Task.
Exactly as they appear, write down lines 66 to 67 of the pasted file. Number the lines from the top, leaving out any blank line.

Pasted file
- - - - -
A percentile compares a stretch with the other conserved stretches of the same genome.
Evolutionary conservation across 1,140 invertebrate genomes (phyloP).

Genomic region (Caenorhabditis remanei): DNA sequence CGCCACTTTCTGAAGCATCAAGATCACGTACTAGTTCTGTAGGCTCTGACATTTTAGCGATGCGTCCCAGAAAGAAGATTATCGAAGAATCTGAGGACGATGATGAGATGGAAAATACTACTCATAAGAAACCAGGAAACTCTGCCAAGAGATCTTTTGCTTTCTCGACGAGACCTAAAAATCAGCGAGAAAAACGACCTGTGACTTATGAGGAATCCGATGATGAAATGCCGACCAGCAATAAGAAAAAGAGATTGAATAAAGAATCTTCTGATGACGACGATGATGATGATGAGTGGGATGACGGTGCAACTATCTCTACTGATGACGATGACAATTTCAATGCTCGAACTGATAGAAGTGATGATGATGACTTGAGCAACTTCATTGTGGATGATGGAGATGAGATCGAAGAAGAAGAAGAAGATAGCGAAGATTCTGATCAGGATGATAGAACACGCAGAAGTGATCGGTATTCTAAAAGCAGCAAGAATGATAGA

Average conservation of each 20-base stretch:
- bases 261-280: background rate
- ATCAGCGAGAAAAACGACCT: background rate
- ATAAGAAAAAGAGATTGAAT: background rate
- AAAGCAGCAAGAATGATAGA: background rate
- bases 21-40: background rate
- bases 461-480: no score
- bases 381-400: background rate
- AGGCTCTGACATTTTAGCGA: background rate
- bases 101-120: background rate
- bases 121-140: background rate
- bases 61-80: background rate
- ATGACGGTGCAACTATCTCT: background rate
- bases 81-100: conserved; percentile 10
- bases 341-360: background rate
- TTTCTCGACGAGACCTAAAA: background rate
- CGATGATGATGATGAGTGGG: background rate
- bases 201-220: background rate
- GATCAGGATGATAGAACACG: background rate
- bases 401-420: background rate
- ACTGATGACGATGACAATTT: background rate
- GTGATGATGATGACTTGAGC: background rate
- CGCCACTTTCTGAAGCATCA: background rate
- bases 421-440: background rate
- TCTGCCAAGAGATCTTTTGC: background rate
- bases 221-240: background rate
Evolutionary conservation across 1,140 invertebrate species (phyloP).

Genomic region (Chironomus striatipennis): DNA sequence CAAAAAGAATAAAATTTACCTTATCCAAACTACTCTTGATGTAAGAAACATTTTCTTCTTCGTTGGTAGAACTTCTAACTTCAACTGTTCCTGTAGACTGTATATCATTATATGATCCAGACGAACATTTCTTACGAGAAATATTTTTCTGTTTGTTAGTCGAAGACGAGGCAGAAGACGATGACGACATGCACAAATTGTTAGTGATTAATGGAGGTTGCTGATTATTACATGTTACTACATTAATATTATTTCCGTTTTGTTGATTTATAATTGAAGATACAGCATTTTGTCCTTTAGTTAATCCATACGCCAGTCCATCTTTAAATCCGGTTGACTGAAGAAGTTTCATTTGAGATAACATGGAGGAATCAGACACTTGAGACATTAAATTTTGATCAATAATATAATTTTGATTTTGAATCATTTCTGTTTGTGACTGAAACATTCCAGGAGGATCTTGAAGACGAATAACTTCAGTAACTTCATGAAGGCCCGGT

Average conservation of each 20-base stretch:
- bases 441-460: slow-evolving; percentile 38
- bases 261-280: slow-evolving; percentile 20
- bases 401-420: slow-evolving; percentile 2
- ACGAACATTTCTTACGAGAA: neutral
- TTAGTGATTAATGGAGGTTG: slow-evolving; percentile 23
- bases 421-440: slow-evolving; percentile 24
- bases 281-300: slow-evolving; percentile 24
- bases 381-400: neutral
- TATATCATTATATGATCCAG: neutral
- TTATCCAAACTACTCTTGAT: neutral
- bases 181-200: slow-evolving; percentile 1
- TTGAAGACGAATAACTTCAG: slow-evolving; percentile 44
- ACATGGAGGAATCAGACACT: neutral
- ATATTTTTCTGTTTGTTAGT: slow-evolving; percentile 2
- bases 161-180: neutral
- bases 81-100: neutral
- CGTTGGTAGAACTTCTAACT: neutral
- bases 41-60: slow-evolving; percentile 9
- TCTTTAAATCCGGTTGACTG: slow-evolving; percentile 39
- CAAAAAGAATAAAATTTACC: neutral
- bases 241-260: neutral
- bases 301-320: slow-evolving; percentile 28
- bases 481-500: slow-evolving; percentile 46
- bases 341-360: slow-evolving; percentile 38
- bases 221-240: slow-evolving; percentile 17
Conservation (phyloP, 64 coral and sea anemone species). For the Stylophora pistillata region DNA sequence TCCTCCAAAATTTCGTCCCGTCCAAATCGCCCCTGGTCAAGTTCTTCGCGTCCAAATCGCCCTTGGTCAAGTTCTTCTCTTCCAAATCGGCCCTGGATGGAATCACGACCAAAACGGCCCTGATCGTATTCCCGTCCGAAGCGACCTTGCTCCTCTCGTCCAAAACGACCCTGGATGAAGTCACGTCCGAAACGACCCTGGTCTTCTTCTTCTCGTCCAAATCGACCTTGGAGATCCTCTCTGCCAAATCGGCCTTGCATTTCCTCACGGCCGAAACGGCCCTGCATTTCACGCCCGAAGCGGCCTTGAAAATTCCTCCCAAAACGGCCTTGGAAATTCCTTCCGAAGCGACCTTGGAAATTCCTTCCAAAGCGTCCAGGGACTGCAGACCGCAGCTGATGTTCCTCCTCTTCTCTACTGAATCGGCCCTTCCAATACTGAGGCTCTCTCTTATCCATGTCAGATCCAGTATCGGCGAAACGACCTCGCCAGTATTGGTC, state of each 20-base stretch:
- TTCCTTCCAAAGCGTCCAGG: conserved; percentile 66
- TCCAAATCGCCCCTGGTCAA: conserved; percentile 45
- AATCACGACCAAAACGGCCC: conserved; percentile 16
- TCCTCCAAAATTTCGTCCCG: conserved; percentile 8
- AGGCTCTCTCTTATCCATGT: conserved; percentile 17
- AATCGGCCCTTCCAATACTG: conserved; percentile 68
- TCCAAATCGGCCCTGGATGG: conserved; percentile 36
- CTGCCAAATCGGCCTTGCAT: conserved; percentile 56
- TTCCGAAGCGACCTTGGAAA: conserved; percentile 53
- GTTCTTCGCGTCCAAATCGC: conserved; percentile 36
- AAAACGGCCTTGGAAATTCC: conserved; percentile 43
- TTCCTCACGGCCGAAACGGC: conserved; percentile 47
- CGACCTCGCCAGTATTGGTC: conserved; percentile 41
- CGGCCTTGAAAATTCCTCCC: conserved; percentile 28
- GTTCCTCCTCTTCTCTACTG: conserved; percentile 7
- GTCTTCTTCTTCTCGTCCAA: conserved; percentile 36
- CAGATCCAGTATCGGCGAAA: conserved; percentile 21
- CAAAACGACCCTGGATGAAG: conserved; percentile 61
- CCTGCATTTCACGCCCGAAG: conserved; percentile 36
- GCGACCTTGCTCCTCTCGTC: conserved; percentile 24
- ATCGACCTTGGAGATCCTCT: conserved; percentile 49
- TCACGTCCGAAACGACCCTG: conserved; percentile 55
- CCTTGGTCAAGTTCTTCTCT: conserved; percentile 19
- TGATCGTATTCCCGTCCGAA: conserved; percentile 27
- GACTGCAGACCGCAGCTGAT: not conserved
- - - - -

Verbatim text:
- CTGCCAAATCGGCCTTGCAT: conserved; percentile 56
- TTCCGAAGCGACCTTGGAAA: conserved; percentile 53